In a landmark ruling that could have repercussions on one of the problems facing Africa and Sierra Leone in particular, the Economic Community of West African States (ECOWAS) court on Thursday instructed the government of Sierra Leone to allow pregnant girls to attend school. Furthermore, the Sierra Leonean government must abolish a part-time school arrangement for pregnant schoolgirls, according to the court ruling.
Following an increase in teenage pregnancy rates, after many schools were closed during the Ebola tragedy in 2015, the government of Sierra Leone prohibited pregnant girls from mainstream schools from attending schools. Rather than being admitted into schools, specialized centres were established for pregnant students. This decision by the government has been severely criticized and challenged in the court by rights activists, who have labelled it discriminatory.
Discriminatory, one could call it, but it amounts to double jeopardy for the victims, who are, in most cases, from incredibly poor families. It is a lifetime opportunity for these poor girls to go to school, however, if such a rare chance is taken away from them, it is tantamount to a quick invitation to a precarious future for the girls. But if limiting pregnant girls’ access to school is a sort of punishment for their actions, what happens to the males who are responsible for the girls’ pregnancies, some opponents have questioned?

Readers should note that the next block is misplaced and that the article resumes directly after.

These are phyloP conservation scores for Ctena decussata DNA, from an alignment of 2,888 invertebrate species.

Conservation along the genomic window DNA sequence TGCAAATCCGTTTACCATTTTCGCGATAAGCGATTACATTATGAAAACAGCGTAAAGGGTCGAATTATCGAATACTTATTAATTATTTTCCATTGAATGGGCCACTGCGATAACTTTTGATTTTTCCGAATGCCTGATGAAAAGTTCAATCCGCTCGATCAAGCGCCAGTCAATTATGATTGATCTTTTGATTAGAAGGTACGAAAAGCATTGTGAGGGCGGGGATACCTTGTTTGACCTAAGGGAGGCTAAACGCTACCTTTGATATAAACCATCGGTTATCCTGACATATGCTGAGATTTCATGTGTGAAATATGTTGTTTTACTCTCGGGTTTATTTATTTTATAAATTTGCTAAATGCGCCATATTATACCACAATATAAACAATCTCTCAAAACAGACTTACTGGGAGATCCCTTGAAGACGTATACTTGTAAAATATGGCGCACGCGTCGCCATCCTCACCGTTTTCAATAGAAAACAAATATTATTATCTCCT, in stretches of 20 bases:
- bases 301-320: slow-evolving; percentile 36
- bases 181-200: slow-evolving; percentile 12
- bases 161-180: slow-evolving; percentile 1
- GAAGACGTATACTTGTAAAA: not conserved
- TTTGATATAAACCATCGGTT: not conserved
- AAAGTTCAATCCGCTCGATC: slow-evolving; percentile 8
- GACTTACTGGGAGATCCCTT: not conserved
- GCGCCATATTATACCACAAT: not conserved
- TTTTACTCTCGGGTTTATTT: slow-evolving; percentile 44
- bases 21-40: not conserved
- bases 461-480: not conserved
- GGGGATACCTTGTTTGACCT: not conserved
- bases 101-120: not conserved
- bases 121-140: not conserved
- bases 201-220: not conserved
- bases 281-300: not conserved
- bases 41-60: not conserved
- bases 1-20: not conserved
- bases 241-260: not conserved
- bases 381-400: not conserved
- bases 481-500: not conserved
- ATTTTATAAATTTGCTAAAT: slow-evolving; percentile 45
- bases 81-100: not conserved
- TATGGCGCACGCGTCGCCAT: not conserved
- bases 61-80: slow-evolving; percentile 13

Of course, granting pregnant girls’ access to the school should not be seen as encouraging youths to become promiscuous. Rather the government must do all it can, to give the victims, who, in most cases, did not want to become pregnant, another opportunity to better their lives. Some of the pregnant girls have been victims of rape; would it be fair to punish them more by denying them an educational opportunity?
We have seen a similar government policy in Equatorial Guinea and Tanzania, where pregnant girls are banned from going back to school. With the court ruling against Sierra Leone, many people hope other African countries would reverse their policy and give the pregnant girls another opportunity to change their damaged life.
Rather than barring pregnant girls from attending schools, African governments should perhaps encourage sex education to create awareness of the dangers of unprotected and unsolicited sex, which may lead to unwanted pregnancies. Prevention, they say, is better than cure.